The justice the Gulabi Gang delivers is often rough and imperfect but their persistence is remarkable and their solidarity and their faith in each other more so. Jain punctuates her film with moments of tenderness, frustration and understanding that underline all the horrible contradictions facing these brave freedom fighters. A mother decides to fight for justice against all the odds, a girl cries because she can’t bear the injustice and the hypocrisy of the elections, a women explains with equal measures of defiance and despondency why she would support honour killings in her family. Jain has made a fantastically calm film about oppression and injustice and about those fighting back as best as they can. Watch it if you can.

   Also worth a look: Sonia Faleiro’s Beautiful Thing: Inside the Secret World of Bombay`s Dance Bars and Katherine Boo’s brilliant Behind the Beautiful Forevers: Life, Death and Hope in a Mumbai Slum.

Thursday 4 September 2014

Mardaani . . . . and The Professionals.

Rani Mukherjee
   I HAVE bought my Learn Hindi kit – honest!  CDs, book, dictionary – but unfortunately they languish by the side of my bed. But now I wish I’d worked harder so that I could quote some of the brilliant lines in Pradeep Sarkar’s Mardaani. Rani Mukherjee plays Shivani Shivaji Roy, a tough Mumbai police inspector on the trail of gang that abduct young girls and sell them off to be used in sex work. Rani is tough, undaunted and determined as she tracks the gang and she gets to slap, bully and intimidate petty criminals and Hindu nationalists alike. Rani plays it straight, or as straight as is possible in a Bollywood production. The result is intriguing; on one hand there are still few Indian films that have such brilliant roles for women or that tackle such difficult subjects in a reasonably serious way; on the other hand I can’t help but love it in the same way I love The Professionals (please – if you’ve not seen an episode of that 70s show, watch one now!). Not that Mardaani is as reactionary as The Professionals, though it certainly embraces an uncomfortable level of brutal police behaviour, but the over-the-top action sequences, its sly humour and the pleasure of top actors playing it straight in slightly ludicrous circumstances certainly bears comparison.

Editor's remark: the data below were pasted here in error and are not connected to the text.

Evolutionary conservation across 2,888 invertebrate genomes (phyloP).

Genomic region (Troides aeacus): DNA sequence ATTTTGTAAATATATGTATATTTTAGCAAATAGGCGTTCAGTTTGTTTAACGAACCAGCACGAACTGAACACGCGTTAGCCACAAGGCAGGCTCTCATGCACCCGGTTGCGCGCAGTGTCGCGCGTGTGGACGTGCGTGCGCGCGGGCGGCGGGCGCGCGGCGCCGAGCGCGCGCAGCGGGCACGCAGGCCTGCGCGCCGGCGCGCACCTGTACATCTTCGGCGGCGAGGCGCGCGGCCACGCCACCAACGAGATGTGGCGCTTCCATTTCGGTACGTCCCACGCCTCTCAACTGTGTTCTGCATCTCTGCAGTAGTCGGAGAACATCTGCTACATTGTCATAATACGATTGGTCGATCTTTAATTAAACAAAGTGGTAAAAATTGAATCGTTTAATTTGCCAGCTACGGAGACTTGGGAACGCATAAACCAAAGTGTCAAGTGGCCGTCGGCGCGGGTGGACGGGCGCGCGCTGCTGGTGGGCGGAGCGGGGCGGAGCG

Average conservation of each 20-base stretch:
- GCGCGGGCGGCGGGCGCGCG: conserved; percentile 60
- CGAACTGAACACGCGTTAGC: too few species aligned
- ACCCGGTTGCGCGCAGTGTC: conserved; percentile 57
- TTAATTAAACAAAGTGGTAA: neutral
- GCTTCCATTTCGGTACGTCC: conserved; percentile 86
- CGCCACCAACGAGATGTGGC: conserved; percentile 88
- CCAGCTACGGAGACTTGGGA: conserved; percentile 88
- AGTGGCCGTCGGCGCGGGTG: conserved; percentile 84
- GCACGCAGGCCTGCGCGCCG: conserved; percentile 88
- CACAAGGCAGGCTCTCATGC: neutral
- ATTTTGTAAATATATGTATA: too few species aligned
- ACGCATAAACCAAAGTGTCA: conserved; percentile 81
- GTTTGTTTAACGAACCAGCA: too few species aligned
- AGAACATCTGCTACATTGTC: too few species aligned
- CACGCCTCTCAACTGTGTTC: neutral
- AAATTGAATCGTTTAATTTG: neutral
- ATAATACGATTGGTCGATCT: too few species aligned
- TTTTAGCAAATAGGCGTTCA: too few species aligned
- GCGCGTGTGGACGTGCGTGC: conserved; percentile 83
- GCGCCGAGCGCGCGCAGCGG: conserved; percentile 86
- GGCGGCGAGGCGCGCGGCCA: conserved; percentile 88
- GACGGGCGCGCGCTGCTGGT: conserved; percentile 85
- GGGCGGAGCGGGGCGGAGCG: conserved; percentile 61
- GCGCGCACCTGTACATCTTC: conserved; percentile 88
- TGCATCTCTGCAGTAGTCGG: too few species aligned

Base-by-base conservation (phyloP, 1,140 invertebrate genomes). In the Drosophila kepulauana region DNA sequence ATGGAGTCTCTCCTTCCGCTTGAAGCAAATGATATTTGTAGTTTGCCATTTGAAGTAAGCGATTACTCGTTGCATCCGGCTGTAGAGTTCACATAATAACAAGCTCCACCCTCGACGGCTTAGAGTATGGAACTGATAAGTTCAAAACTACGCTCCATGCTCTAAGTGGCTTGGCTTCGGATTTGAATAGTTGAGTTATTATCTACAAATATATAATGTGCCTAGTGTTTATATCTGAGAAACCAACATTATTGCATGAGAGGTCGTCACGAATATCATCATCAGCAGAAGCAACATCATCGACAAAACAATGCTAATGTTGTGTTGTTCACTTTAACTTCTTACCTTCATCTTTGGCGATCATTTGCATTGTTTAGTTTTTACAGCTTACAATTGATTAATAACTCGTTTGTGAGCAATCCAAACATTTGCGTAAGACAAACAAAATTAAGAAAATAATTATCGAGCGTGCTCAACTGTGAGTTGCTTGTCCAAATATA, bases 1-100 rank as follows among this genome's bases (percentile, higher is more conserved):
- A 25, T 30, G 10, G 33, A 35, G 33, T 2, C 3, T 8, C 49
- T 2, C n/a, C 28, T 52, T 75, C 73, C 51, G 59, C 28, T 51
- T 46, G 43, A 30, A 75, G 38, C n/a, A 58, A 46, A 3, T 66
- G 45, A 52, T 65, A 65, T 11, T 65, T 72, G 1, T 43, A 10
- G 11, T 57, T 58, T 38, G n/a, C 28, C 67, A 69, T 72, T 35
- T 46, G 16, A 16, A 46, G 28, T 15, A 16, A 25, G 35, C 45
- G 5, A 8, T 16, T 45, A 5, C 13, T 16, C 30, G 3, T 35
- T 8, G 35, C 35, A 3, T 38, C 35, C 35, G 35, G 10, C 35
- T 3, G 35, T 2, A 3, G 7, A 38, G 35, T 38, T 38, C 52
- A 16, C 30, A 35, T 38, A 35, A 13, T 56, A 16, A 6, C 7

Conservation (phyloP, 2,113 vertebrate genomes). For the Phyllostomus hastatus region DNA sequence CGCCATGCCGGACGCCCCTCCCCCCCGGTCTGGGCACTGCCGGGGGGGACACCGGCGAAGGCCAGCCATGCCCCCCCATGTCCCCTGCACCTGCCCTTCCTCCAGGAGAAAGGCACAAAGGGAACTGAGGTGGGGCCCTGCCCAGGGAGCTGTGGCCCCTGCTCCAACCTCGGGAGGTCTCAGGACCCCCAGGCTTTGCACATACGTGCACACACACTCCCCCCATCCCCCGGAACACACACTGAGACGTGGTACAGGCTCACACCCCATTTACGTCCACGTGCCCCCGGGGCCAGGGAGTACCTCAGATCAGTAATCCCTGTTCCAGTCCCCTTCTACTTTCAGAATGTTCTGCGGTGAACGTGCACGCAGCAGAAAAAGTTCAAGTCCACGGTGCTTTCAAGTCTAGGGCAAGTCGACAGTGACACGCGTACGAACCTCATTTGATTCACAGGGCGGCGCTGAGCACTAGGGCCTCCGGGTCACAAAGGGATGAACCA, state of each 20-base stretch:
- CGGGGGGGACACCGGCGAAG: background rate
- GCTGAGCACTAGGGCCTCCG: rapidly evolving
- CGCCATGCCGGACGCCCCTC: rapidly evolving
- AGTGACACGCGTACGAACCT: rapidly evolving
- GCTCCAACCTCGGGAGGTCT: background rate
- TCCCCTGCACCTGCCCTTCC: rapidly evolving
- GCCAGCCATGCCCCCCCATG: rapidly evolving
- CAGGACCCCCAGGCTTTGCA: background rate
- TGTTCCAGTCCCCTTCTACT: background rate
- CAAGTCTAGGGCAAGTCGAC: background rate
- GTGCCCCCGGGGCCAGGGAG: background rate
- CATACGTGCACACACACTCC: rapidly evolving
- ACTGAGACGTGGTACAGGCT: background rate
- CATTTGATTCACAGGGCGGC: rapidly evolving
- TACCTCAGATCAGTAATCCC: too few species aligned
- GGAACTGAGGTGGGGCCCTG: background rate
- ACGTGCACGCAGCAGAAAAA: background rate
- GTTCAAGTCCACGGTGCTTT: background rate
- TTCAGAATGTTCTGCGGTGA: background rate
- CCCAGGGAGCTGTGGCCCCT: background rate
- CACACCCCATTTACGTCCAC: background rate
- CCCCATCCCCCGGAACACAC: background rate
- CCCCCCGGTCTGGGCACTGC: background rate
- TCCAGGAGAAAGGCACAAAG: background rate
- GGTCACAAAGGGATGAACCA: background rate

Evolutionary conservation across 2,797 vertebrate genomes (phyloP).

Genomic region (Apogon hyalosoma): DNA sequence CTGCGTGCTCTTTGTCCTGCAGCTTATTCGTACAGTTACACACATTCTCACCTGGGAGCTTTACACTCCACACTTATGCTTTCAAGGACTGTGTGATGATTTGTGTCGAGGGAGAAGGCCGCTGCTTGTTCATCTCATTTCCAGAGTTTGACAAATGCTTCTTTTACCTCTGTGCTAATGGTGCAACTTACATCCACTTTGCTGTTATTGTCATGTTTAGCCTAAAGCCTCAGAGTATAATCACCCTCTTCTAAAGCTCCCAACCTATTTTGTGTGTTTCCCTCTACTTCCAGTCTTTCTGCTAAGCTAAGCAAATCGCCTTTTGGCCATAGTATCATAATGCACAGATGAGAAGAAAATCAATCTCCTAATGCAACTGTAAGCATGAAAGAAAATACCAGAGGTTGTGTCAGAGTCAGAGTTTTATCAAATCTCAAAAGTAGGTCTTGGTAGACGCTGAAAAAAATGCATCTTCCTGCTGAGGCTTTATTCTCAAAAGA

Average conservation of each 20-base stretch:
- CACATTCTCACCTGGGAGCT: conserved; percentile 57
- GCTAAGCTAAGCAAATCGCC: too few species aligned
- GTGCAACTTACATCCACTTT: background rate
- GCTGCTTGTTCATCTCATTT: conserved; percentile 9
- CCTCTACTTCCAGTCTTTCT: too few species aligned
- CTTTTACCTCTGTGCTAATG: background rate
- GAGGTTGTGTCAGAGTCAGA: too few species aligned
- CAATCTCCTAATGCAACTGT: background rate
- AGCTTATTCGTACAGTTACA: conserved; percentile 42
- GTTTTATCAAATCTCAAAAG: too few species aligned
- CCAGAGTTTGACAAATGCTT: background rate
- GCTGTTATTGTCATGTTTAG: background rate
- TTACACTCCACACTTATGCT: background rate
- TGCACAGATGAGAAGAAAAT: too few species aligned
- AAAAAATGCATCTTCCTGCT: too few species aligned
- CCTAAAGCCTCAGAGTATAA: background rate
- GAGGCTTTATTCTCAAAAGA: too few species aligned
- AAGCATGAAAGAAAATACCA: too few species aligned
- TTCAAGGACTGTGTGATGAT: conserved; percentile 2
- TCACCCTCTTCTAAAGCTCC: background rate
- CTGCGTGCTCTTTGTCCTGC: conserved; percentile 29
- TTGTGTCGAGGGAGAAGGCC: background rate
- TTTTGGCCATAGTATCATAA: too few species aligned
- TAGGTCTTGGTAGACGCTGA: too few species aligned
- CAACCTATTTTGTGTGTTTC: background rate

6. The Professionals

   I doubt I would have enjoyed Mardaani so much a year ago. It’s easy to love the song and dance, the love stories, even the dramatic changes in tone that can occur throughout the course of a Bollywood film and these are the things I fell for, but Mardaani is one of those films that embraces the mode of melodrama AND wants to be very serious too and that film fans, is a dangerous game – I give you Bol (2011). Now I disliked Bol A LOT because it felt like a mixture between Dickens (at his worst) and Eastenders – thus, saccharine, soapy, full of caricatures and melodramatic to a degree that I couldn’t accept, but, I did watch it in my Bollywood infancy so maybe there was a level of culture shock I wasn’t ready for.
Rani Mukherjee In Mardaani Movie Still Images 540x360 Rani Mukherjee In Mardaani Movie Still Images
   So why did I like Mardaani? Rani, though not entirely likeable, is brilliant and compelling. The brutality, despondency and misery of the girls lives’ after being abducted by the trafficking ring is well done too. Some reviewers have mentioned films like Taken (2008) when discussing the film but this is fatuous. Instead I recalled Lucas Moodysson’s beautiful and despairing Lilya 4-ever (2002) and of course you’ll probably think back to some of the angry Amitabh Bachchan movies of the seventies. India is cast as a place of ruthless greed where lives are cheap, morality in short supply and hypocrisy rampant and where role-models – sorry, that should be heroes - with courage and principles are rare. There are elements too that are kind of bonkers – so over the top that you won’t be able to hide a cheesy smile or two. Crucially though, its heart is in the right place. As long as you give yourself up to the melodrama, Mardaani’s pleasures, along with its bitterness and righteous anger, will hit the spot and have you debating all the way home.